First it was "Shields and Gigot," then "Shields and Brooks," now "Shields and Safire." (Does this guy have tenure?) The Right Wingers show up looking their nattiest, and poor ol' Mark shows up looking desperate for a session on "Queer Eye for the Straight Guy."
As for the content of his commentary, it was wonderfully illustrated a few weeks ago. Jim Lehrer asked him for an opinion, and he replied "I don't know." Lehrer was visibly taken aback. Safire liked it so much that he used it the following week, quoting Mark.
If the public thinks the Left has nothing to say, Mark Shields is one of the reasons.
Abu Ghraib MPs quietly coming home
Linda Comer, wife of one of the MPs and "family readiness coordinator" for the company, has been told by the military that "the Army plans a quieter homecoming for the 372nd than most returning soldiers get."
If quoted correctly, Ms. Comer seems rather clueless.
"This is what the soldiers want, I think. They want to be anonymous, I think. Why, I don't know. They didn't do anything wrong. They just want to come home," said Comer....
If photos of the atrocities were being passed about on CD and through email, it's a bit difficult to imagine that most of the company didn't know what was going on.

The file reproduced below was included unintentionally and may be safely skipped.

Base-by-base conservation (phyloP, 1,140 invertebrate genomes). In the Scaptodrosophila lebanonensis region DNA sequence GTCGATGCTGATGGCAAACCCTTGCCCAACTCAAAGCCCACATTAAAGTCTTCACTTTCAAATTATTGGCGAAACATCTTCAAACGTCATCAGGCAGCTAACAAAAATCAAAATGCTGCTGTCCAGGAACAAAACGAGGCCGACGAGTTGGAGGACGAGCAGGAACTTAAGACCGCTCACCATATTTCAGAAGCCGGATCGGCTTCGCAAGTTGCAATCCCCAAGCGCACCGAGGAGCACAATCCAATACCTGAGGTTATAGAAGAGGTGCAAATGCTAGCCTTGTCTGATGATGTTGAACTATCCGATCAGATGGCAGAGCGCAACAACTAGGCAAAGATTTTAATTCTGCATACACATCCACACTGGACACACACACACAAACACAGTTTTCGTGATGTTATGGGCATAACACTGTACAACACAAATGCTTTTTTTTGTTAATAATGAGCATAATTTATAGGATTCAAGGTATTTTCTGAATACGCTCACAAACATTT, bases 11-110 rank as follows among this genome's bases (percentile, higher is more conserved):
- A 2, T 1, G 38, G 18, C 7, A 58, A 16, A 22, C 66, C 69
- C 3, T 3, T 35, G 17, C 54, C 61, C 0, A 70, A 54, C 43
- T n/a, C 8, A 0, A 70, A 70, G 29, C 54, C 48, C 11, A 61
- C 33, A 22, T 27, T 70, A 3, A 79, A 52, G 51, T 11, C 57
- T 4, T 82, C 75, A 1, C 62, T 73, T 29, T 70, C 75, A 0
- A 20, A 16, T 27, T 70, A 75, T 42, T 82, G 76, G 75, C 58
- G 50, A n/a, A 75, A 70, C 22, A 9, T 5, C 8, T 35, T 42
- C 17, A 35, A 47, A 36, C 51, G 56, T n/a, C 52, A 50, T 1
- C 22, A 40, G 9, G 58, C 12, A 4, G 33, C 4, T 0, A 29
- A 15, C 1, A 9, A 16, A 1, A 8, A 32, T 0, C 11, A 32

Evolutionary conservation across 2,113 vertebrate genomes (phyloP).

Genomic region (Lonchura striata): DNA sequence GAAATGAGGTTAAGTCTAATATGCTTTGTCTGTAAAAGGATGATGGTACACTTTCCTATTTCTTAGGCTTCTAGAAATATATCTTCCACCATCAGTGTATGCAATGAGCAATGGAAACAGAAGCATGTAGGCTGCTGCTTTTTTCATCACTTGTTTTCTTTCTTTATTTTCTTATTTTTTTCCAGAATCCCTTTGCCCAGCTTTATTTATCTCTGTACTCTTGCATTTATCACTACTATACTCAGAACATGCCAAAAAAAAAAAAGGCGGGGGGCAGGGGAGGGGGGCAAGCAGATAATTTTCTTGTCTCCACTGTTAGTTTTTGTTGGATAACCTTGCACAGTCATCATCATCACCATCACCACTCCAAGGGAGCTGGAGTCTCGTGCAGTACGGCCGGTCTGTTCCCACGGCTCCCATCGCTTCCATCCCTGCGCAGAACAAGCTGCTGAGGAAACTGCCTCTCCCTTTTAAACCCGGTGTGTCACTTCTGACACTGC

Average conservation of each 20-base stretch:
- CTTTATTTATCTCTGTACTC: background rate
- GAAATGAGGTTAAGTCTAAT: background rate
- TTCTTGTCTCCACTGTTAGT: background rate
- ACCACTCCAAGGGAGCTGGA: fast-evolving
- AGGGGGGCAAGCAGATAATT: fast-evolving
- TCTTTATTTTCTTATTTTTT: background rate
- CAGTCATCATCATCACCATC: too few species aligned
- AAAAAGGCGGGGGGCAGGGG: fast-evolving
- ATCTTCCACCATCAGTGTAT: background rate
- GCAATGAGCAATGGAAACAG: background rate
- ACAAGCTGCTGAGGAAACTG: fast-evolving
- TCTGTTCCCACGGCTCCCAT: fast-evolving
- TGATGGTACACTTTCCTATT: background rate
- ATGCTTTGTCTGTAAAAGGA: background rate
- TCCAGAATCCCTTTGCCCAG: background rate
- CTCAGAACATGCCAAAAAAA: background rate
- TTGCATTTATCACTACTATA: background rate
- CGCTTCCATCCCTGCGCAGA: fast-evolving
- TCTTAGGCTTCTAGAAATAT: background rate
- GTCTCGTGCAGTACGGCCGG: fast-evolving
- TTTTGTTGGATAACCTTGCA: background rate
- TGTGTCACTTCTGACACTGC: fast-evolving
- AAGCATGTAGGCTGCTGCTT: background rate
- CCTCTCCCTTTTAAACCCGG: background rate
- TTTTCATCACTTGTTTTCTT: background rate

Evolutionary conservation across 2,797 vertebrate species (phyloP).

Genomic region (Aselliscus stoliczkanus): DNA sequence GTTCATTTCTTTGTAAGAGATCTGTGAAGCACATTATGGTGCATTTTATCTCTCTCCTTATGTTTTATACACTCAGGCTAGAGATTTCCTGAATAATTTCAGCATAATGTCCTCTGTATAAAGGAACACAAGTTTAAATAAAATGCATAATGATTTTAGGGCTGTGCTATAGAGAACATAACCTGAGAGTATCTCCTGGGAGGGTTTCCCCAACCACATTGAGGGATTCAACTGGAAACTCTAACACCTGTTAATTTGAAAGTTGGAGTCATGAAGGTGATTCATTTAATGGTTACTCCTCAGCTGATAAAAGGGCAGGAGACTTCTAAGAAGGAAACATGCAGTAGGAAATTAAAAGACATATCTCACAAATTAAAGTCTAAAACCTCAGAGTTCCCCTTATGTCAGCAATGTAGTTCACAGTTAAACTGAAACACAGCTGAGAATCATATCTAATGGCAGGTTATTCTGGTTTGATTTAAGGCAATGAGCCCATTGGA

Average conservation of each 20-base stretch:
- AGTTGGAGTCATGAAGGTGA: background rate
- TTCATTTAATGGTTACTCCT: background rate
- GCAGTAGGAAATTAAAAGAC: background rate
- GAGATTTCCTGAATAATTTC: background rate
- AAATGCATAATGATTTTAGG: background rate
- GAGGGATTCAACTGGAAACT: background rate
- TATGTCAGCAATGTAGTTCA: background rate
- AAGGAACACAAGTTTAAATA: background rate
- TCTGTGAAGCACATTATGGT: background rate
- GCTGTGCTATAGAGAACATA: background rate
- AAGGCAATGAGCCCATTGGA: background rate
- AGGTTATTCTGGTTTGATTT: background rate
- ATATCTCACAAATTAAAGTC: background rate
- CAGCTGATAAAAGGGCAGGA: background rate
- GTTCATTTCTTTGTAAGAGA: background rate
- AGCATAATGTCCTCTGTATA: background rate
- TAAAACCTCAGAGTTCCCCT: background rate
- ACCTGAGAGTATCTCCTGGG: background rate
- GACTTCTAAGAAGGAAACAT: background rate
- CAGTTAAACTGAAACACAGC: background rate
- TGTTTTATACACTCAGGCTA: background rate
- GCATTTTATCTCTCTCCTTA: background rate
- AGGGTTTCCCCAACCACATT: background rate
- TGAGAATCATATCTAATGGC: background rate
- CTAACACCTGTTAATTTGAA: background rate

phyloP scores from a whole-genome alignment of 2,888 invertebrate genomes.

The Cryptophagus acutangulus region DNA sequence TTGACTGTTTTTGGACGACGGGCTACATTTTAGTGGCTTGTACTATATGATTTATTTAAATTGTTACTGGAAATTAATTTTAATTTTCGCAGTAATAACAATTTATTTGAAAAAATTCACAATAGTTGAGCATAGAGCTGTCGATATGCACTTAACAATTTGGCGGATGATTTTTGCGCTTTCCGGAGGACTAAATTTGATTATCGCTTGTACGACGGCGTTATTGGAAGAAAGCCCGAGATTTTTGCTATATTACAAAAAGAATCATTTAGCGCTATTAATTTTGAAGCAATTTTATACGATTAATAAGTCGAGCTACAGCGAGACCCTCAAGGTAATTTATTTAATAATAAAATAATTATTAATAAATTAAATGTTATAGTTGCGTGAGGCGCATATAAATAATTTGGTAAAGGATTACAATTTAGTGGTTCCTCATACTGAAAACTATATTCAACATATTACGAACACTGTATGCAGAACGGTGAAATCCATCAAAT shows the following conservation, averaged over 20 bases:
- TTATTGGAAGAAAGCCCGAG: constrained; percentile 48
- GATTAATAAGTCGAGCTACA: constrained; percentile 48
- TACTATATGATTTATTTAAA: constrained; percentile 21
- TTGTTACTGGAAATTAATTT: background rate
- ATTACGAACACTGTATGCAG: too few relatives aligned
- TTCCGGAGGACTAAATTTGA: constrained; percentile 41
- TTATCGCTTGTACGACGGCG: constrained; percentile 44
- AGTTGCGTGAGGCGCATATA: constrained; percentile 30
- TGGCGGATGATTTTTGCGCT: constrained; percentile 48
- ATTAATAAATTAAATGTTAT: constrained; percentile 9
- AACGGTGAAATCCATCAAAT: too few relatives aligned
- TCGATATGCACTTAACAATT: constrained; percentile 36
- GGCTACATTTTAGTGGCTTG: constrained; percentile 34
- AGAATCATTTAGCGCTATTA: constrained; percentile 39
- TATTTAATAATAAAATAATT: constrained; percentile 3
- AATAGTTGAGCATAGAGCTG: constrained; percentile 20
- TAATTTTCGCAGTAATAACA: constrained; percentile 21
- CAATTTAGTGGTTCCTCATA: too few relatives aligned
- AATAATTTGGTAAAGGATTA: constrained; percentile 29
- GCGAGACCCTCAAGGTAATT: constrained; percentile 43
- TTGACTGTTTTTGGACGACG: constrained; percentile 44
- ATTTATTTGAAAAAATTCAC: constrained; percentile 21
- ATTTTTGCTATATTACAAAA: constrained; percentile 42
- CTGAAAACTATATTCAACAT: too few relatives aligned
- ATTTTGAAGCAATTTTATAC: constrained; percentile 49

Have you been trickled on yet?
The figures for executive pay in 2003 are out, and as Frank Sinatra would have crooned, "It was a very good year."
Median pay went up 15% for your average CEO, but for the top echelon--CEOs of large corporations--pay rose 22% to reach an average $9.2 million.
The survey ... showed increases in almost every category of executive compensation, including base salary, annual bonus, total annual compensation, restricted stock, long-term incentive payouts and the value realized from the exercise of stock options. The only category to decline from 2002 to 2003 was the value of stock option grants.
Despite calls for more restraint in CEO pay, it was a better year for the executives than 2002, when total compensation rose by a median of 9.5 percent.
As I've noted before, when Bush uses the word "economy," it's code for "my buddies" or "my class" or "the elite." While workers were losing more jobs than were lost during any administration since Herbert Hoover (1929-1933), corporations continued to do well, and CEO salaries continued to rise.
You can expect to be trickled on any day now.
Tuesday, July 27, 2004
Bush's vacation -- thrills and spills
CRAWFORD, Texas -- President Bush charged up ... and down ... landing flat on his back.
While the Democrats were at their convention, working ..., Bush was indulging his new hobby ... [w]ith an Associated Press reporter riding ... him.
Bush ... rides with abandon.
He takes on ... veterans.... He keeps a cramp-inducing pace..., panting hard, emitting low "hrrr, hrrr, hrrr" grunts with each stroke..., his shoulders bobbing up and down.